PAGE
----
Aired Monday January 31st, 2011 at 8:00 pm on KUED HD Ch. 7.1
One in three homeless men in America is a military veteran. 46 percent of these homeless veterans served in the Vietnam era. The numbers stand in sharp contrast to patriotic promises to remember and honor our veterans. A nation's best intention is seemingly lost on thousands of men who never fully returned from the battle lines.
In Street Vets, a powerful, one-hour documentary, local filmmaker Issac Goeckeritz takes viewers into the largely invisible world of homeless veterans in Utah and their difficult, but hopeful, pathways home. Street Vets will premiere on Monday, January 31 at 8:00 p.m. on KUED Channel 7.
For a year, Goeckeritz followed 10 men living in Ogden at a transitional housing program aimed specifically at veterans of the Vietnam Era called Utah's Homeless Veterans Fellowship. With a strong focus on four of those men, Street Vets is a remarkably candid view of the long-term scars of war and personal tragedy that, in many cases, have led to PTSD, alcohol and drug abuse, and a life on the streets.
Eugene became homeless in the early 1990s, sleeping under bridges in a cardboard box. Tom spent his nights in a storage unit. Like them, 200,000 veterans in the U.S. have no place to call home.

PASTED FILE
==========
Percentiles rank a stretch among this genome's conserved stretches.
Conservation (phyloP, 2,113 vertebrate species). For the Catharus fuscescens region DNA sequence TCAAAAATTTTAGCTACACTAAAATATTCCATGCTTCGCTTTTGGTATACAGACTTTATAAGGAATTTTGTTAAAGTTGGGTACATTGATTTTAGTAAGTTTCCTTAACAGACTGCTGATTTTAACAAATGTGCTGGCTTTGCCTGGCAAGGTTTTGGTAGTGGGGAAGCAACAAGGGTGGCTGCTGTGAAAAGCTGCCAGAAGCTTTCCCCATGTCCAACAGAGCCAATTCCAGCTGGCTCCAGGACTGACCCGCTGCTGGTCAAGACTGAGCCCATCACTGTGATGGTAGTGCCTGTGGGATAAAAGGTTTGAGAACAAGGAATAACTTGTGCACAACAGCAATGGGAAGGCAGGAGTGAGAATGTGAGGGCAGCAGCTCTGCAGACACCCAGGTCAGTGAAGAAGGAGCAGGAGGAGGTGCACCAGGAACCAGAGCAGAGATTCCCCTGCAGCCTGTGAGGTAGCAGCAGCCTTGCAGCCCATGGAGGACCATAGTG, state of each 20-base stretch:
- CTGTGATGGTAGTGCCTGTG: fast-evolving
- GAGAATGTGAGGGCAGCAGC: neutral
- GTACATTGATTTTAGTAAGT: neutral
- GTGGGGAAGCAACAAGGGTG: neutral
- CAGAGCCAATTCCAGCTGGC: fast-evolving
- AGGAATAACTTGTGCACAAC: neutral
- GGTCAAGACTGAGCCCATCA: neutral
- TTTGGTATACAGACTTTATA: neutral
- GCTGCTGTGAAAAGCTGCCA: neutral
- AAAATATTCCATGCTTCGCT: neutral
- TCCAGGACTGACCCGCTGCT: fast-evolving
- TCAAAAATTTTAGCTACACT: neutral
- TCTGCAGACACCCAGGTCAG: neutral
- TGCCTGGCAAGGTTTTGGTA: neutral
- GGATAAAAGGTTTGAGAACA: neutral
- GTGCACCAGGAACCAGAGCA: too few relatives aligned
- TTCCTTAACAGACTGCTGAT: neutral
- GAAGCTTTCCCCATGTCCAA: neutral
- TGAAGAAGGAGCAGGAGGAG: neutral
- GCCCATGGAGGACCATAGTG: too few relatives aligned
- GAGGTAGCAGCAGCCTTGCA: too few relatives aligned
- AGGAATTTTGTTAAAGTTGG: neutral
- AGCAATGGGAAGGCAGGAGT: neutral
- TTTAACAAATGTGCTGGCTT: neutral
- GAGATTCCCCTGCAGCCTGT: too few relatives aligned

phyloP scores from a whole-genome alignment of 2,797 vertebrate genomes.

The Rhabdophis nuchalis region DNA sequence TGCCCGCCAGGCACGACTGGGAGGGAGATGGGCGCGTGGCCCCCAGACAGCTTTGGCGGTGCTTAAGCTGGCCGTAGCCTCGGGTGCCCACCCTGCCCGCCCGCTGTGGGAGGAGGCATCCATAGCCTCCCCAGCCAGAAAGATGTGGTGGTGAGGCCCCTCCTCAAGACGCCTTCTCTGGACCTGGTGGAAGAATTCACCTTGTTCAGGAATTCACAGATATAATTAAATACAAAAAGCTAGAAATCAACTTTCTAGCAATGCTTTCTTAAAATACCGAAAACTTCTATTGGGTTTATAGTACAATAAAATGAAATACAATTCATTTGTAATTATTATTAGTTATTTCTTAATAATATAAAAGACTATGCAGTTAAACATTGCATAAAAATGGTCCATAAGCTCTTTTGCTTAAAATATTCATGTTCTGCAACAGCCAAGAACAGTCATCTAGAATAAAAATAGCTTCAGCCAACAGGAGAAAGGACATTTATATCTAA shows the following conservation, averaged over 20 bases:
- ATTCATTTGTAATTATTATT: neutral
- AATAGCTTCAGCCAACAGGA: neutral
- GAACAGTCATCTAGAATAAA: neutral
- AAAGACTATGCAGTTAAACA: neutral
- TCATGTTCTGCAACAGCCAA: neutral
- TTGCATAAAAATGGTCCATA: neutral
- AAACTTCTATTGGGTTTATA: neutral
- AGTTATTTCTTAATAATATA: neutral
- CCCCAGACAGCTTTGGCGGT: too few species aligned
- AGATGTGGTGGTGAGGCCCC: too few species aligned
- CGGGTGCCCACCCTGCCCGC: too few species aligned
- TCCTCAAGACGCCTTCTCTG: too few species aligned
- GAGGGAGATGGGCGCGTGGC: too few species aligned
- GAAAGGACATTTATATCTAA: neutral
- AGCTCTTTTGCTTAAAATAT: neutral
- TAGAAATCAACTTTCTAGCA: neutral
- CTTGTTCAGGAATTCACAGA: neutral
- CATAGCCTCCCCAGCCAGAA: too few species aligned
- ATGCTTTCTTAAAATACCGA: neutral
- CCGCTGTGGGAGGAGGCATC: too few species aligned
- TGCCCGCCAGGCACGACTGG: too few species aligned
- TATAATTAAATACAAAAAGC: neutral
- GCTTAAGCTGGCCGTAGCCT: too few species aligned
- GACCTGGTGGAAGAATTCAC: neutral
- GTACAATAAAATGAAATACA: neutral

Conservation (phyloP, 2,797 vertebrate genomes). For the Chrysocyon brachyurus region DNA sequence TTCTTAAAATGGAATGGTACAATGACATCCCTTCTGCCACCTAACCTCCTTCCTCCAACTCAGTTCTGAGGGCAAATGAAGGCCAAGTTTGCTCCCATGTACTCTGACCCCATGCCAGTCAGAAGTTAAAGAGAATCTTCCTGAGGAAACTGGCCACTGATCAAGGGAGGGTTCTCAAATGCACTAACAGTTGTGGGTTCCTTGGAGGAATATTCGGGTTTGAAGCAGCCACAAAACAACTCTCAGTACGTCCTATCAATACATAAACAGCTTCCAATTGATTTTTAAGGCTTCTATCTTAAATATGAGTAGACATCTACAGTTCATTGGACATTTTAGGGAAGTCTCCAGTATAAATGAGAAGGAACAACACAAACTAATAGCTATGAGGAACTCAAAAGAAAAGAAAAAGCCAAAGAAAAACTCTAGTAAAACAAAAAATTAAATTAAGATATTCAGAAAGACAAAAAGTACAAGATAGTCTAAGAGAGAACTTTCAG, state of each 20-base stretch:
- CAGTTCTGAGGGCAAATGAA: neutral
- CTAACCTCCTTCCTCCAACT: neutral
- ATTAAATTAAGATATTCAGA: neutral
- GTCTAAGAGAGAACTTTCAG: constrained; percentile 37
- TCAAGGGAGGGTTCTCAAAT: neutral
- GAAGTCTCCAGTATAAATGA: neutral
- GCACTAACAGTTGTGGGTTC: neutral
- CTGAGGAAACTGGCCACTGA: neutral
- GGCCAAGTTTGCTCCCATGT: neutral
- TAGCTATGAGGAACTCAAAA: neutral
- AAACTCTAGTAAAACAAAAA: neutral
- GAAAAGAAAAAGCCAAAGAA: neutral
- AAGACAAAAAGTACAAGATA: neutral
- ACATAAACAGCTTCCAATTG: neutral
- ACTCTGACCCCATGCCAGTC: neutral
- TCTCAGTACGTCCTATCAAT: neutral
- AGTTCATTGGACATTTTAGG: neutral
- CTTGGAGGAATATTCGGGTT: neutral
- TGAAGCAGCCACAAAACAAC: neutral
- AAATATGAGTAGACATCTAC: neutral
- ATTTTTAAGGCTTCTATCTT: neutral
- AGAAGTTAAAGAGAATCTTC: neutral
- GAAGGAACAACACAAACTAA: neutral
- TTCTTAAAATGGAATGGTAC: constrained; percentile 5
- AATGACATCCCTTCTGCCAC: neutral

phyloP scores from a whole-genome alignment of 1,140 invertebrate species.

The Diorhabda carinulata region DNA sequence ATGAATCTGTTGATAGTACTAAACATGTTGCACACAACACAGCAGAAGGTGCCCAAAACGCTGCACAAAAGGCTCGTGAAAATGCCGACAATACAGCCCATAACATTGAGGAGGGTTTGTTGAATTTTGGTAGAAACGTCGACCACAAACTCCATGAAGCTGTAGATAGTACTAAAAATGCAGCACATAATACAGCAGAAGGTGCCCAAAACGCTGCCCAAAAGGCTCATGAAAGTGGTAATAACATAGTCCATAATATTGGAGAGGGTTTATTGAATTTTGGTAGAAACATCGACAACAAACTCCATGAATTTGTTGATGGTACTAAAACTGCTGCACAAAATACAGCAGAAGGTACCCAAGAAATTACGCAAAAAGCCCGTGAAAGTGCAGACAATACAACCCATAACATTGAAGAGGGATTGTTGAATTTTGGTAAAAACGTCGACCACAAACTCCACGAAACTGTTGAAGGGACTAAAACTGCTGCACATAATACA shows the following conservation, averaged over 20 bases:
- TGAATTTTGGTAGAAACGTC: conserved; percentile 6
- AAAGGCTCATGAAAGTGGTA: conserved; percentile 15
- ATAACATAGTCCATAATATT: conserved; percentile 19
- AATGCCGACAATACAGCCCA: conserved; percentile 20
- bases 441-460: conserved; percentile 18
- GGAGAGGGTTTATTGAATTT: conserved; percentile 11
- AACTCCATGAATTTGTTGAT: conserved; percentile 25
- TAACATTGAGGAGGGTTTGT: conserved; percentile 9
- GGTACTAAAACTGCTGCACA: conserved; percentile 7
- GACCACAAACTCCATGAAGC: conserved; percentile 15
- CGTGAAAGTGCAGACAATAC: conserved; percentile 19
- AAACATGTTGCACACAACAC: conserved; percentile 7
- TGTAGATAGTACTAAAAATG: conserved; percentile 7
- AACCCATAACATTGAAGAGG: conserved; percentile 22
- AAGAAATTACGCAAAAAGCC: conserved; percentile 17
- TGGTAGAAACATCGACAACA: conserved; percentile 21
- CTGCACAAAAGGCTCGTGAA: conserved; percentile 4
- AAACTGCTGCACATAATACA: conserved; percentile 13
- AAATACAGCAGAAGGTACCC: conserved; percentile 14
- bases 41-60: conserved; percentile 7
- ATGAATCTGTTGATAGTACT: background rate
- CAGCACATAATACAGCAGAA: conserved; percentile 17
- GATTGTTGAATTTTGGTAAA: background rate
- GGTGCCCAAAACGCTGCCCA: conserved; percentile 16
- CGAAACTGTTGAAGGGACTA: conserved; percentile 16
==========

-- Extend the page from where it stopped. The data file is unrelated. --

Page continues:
While the film takes an in-depth look at a serious subject, filmmaker Goeckeritz says it also has a lot of humor. Says one of the men, "How do people define what normal is? I want a T-shirt that says, 'Normal people scare me' or 'Normal people are why I take medication.'"
Shot in natural light to achieve a rough look, Street Vets is really "about the characters in the film," says Goeckeritz. They range from a former drug addict who is now a drug and job counselor to a man who spent 25 years in prison.
"One had his guard up," says Goeckeritz. "It took him a long time to open up. He finally told me that when he was on vacation in Australia, he flipped the car, which killed his wife. He was drunk at the time. Of the 10 men in the film, three had their family die."
Goeckeritz's previous documentary work for KUED includes God in Utah, Uintah United and Ogden: Junction City of the West.
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